• Levitt Robinson

Channel Nine And The Daily Mail Are Being Taken To The Human Rights Commission | Junkee

By Rachael Conaghan 21 August 2020

Palm Islanders are lodging a complaint with the Australian Human Rights Commission over “racist” news reports by Channel 9 and the Daily Mail.

After the 2004 riots on Palm Island, which were sparked by the death of Cameron “Mulrinji” Doomadgee in police custody, hundreds of community members received a payout from the Queensland Government.

Doomadgee, 36, was arrested for being drunk and a public nuisance, but had no visible injuries when he was put in a police cell.

He was later found dead with massive internal injuries so severe the pathologist who conducted the post-mortem compared him to a plane crash victim. He had several broken ribs, a ruptured spleen, and his liver was almost cleaved in two.

Police cracked down hard on subsequent protests, and in 2016 a Federal Court ruled they had breached the Racial Discrimination Act by acting with “a sense of impunity“, saying officers would have reacted differently if it had not happened in a non-Indigenous community.

Two years after that ruling, a class action awarded 447 Palm Island claimants $30 million, with individuals receiving between $5,000 and $80,000 each.

Media Reports Slammed As Racist

Earlier this year, a Channel 9 broadcast a “major investigation” revealing some people bought cars and boats with their compensation money.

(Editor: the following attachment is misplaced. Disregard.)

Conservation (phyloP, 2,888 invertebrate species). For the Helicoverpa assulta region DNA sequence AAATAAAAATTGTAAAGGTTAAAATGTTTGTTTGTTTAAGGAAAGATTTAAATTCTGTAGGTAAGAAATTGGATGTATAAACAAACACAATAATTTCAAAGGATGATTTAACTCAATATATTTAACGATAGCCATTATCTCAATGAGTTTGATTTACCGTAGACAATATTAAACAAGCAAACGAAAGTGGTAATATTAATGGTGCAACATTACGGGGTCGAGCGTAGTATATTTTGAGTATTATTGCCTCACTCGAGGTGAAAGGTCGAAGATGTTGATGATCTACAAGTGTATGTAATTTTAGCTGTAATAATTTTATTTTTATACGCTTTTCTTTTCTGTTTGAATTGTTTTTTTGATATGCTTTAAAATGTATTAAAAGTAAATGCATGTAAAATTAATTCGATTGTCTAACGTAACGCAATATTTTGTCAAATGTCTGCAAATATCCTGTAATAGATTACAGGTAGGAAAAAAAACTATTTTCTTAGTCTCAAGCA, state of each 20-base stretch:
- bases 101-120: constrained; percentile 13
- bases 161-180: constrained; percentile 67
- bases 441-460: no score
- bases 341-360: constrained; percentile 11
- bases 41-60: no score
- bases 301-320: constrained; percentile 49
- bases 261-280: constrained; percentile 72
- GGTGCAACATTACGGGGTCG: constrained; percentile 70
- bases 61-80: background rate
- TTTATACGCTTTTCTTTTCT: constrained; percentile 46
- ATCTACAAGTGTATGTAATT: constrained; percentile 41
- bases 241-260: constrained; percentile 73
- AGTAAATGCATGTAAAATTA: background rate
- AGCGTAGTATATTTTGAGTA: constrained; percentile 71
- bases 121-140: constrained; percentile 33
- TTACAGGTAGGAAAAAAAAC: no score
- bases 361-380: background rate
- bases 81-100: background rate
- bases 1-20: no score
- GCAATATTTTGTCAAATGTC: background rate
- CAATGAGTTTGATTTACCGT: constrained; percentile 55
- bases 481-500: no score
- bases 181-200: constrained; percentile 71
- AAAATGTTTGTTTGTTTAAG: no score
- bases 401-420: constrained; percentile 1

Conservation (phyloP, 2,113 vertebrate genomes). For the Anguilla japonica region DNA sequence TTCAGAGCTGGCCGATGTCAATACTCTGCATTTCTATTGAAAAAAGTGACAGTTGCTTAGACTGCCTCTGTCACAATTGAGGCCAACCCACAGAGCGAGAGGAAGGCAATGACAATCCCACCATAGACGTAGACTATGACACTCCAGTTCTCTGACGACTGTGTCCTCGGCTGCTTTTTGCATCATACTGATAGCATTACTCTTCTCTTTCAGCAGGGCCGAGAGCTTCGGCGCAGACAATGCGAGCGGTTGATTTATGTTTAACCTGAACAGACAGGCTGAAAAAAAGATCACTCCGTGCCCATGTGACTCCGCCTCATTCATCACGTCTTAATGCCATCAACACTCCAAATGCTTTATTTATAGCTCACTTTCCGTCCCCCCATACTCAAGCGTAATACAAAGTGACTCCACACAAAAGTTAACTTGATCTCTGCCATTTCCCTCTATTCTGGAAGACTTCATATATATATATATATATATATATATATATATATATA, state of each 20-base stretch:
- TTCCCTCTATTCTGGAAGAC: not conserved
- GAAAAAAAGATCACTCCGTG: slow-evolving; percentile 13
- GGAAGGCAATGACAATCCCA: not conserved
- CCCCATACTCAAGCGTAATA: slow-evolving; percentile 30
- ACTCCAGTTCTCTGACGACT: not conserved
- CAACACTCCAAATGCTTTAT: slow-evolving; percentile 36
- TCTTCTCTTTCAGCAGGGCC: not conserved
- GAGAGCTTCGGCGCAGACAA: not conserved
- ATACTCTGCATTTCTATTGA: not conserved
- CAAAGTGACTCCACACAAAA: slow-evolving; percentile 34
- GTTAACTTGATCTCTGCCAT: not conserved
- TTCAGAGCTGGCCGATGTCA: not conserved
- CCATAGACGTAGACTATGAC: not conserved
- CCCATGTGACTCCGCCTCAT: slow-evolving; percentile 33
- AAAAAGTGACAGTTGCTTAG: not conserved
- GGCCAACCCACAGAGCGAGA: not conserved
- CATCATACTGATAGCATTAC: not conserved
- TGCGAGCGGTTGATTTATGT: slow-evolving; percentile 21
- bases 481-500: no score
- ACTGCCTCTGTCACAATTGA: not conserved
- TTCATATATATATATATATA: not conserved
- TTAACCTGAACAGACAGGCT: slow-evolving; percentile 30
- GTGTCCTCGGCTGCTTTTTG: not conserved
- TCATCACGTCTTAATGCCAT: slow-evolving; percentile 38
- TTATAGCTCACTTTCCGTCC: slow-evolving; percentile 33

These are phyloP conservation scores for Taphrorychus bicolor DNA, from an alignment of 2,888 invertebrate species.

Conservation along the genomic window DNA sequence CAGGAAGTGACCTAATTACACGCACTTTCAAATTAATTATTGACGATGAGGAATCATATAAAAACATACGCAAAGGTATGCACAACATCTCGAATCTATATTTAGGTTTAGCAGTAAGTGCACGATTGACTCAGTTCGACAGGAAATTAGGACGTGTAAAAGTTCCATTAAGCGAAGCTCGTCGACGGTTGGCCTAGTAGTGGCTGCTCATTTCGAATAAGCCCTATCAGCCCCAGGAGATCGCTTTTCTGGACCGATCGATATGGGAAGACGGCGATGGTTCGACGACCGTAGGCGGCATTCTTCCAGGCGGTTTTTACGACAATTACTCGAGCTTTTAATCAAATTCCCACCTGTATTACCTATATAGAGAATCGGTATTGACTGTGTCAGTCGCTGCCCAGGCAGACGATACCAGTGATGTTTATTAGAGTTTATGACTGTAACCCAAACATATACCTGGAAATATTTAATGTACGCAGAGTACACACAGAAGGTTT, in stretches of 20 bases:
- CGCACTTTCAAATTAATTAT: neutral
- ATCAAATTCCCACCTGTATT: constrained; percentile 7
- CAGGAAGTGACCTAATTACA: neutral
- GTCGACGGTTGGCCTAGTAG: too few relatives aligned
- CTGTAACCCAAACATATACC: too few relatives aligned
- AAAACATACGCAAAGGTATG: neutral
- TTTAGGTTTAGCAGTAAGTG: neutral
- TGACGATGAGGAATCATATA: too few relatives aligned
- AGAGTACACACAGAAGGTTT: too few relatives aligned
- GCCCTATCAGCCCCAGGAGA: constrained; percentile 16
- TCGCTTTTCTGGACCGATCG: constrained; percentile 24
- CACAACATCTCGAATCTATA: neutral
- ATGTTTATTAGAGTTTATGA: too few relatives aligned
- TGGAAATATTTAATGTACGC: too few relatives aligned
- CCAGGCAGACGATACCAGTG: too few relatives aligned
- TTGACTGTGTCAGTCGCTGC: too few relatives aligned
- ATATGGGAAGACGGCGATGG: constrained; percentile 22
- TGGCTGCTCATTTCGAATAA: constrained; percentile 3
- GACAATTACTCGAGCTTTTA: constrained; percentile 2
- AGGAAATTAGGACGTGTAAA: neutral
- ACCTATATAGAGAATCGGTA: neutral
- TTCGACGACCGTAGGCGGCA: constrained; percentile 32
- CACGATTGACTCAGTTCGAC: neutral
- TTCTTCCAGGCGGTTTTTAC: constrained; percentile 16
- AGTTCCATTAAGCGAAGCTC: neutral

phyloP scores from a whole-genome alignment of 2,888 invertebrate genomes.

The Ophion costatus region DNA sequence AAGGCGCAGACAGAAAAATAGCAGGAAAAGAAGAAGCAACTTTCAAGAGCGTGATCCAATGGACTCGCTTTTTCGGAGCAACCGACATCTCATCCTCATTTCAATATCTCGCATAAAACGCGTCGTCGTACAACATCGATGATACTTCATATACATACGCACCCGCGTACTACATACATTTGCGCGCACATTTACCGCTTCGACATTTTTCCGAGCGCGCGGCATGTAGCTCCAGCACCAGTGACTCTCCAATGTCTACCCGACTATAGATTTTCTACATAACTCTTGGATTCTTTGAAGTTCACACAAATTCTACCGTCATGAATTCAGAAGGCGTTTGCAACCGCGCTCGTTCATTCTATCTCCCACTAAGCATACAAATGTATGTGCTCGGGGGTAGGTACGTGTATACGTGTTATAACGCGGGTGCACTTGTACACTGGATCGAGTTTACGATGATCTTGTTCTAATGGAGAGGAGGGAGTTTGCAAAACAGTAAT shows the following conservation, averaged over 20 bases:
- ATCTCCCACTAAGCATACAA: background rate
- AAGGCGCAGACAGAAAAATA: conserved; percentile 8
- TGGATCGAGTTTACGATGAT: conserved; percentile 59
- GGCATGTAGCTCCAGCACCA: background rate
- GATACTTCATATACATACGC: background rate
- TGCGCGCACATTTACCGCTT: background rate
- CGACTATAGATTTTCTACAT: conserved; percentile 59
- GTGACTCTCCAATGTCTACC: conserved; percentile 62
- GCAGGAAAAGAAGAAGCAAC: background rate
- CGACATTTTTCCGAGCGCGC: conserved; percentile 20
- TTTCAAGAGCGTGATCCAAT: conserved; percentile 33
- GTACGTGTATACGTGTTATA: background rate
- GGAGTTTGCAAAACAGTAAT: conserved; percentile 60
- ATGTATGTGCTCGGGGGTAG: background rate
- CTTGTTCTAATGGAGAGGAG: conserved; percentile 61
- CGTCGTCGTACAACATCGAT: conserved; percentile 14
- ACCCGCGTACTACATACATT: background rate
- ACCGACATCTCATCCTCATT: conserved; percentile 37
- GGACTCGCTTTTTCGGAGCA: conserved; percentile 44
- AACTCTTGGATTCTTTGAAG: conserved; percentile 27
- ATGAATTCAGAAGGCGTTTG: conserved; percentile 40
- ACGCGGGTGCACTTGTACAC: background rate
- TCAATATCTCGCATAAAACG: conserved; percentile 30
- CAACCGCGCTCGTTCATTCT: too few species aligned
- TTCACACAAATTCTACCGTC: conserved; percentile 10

“New sports cars with custom paint jobs, luxury boats paid for in cash — a taste of what $30 million of taxpayer money is being spent on,” the report opened with.

They also claimed some people who were entitled to compensation were “dodgy claimants”, something that’s been refuted by the lawyer who represented them.

The story was picked up by the Daily Mail, who ran with the headline “How locals have blown much of the $30 million compensation given to them after the Palm Island riots on lavish goods”.

The reports were torn to shreds at the time, with people quickly slamming them for being racist.

Some of the claimants are now seeking compensation for the media reports that they believe also breach Section 18C of the Racial Discrimination Act. If Section 18C sounds familiar, it’s because it’s the one that often gets conservative knickers in a knot.

It bans any act that is reasonably likely to “offend, insult, humiliate or intimidate another person or a group of people”.

What Comes Next For Palm Islanders?

Levitt Robinson Solicitors will this week send a document signed by claimants to have a complaint made to the Australian Human Rights Commission.

Principal lawyer Stewart Levitt represented the community in the 2016 court case, and has accused the Channel 9 report of being inaccurate. Channel 9 has previously denied this to Media Watch.

As reported by the ABC, the document they’re signing also allows for a company to fund any court case that may emerge from the human rights complaint — which mean if conciliation is not reached, the clients will seek to sue the media organisations in court.

Andrea Kyle-Sailor, whose mother was Palm Island mayor at the time of the riots, will be the lead applicant of the potential class action.

She told the ABC it wasn’t fair to portray the community as wasting taxpayer money.

“It was targeted purely at this Aboriginal community, it wasn’t targeted at anybody else that’s received compensation through the government — nobody else has been questioned,” she said.

“We’re being made to feel guilty on what we spent the money on … I congratulate people on what they purchased.”

Junkee has approached Nine and the Daily Mail for comment.

Original article can be found here: